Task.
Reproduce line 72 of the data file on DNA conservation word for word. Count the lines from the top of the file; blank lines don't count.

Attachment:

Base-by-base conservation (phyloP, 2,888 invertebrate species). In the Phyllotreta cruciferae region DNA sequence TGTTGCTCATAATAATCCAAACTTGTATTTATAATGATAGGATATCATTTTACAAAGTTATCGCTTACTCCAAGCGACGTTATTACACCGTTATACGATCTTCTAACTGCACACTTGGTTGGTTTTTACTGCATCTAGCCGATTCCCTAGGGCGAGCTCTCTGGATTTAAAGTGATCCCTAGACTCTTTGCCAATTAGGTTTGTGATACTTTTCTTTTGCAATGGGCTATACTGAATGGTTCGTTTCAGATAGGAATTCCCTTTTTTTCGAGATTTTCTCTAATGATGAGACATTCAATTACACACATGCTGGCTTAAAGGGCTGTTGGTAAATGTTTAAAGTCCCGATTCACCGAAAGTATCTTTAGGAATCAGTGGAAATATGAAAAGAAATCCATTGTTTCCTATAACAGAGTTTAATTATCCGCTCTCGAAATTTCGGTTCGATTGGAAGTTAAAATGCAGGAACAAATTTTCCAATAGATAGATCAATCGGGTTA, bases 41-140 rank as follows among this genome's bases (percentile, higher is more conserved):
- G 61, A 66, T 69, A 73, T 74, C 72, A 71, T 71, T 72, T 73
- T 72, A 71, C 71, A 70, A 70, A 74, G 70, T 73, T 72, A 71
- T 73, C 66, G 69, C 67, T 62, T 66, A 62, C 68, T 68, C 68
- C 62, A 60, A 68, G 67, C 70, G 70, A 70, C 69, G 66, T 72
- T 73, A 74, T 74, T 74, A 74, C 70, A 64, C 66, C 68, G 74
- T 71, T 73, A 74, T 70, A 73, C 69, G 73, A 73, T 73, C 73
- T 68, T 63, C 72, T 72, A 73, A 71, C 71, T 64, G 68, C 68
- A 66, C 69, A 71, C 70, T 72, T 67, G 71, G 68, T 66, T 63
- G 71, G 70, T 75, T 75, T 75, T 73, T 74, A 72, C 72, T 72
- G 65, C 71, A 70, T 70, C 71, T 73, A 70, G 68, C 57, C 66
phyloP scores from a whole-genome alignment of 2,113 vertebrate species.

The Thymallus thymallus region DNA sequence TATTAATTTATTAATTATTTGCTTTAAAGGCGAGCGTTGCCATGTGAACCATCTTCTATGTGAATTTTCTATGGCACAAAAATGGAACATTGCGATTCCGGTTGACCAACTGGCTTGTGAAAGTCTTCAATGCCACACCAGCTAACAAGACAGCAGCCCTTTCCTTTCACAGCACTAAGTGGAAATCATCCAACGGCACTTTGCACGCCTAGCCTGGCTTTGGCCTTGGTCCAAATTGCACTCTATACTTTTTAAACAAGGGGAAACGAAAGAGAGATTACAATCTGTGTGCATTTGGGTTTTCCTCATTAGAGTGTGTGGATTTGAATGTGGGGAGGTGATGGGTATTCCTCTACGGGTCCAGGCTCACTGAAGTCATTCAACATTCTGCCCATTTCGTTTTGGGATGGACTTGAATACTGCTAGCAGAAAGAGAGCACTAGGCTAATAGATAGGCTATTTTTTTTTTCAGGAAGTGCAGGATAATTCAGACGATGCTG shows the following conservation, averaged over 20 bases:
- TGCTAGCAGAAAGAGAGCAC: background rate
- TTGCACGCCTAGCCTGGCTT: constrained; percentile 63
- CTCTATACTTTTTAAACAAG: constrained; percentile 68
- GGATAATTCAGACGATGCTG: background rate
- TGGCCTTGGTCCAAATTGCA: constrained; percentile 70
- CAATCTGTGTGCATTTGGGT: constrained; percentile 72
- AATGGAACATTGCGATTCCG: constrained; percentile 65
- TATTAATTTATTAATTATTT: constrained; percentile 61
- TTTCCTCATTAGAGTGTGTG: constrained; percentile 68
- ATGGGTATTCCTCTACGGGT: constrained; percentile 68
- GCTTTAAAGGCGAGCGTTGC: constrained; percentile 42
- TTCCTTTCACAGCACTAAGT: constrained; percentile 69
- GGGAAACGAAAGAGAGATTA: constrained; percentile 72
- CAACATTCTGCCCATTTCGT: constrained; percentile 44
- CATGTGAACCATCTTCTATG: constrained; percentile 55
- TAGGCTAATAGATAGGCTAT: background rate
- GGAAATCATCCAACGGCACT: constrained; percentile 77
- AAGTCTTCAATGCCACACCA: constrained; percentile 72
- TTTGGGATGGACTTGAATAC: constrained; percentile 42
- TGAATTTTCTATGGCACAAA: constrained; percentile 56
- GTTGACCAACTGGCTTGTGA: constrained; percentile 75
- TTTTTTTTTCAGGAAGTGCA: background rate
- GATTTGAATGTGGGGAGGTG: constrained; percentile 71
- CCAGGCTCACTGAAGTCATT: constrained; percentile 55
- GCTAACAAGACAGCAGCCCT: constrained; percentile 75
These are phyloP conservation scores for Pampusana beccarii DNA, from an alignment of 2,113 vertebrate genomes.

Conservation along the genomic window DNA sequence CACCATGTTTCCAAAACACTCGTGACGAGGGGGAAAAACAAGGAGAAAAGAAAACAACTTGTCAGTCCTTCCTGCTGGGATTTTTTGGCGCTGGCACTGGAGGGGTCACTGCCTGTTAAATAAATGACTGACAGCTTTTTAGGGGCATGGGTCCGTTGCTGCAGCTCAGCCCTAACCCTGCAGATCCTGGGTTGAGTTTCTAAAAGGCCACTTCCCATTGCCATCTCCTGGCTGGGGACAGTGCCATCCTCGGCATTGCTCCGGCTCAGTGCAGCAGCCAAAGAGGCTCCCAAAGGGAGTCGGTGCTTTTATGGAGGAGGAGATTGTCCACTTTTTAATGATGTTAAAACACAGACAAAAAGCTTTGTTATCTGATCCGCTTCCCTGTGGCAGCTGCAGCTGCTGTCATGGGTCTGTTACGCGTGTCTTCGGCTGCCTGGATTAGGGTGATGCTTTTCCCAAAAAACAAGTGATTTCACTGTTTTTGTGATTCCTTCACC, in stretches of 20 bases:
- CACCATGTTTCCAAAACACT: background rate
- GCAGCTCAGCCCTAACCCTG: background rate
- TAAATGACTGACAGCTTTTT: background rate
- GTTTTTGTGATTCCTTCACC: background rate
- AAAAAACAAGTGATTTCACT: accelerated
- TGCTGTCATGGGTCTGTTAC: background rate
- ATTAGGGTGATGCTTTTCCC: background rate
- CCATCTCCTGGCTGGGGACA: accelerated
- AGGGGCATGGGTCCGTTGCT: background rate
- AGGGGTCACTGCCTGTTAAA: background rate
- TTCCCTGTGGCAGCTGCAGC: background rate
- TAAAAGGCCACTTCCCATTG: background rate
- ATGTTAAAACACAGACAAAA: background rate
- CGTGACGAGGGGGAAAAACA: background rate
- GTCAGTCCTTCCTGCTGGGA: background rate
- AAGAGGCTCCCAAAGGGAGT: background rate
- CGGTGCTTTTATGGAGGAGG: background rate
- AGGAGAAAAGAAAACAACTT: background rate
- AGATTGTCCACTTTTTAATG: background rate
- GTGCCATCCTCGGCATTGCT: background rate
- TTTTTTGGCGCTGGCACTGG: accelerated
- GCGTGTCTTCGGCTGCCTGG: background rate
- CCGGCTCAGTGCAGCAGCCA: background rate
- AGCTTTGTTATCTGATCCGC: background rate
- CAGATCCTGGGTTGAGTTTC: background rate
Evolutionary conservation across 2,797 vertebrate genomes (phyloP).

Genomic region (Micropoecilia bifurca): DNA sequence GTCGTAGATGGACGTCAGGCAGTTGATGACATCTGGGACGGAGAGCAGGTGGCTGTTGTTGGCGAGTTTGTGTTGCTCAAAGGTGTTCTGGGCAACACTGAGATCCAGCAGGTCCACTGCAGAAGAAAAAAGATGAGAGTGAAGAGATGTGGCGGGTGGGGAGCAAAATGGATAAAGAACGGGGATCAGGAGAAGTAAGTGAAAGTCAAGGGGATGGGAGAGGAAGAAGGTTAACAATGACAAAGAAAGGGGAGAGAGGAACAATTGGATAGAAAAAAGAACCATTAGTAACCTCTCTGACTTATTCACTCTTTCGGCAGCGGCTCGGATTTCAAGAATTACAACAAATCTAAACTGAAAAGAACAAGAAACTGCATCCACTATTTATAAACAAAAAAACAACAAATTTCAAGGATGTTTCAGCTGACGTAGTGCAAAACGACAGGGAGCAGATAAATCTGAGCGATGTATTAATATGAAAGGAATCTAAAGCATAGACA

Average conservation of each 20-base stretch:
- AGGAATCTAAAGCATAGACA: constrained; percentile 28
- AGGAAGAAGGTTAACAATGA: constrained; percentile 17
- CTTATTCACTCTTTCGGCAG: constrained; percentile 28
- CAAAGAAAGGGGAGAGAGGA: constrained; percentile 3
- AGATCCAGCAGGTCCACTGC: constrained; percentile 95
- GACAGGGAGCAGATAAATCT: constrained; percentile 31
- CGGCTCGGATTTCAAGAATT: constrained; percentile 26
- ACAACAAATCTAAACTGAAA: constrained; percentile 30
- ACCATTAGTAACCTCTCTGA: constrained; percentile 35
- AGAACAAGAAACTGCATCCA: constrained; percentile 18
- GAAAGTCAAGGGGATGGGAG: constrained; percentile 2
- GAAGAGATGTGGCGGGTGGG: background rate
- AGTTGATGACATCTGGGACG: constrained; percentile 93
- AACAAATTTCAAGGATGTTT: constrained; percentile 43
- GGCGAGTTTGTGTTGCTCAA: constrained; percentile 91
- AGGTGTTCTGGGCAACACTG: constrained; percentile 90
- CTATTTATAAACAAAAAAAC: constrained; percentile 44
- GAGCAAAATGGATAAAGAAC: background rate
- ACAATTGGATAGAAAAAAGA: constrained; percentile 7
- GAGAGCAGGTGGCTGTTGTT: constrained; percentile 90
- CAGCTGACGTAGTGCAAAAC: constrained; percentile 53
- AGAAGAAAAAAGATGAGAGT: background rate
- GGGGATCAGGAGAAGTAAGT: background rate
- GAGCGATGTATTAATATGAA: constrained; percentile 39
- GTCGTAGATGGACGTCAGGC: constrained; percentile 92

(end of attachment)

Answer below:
- CAAAGAAAGGGGAGAGAGGA: constrained; percentile 3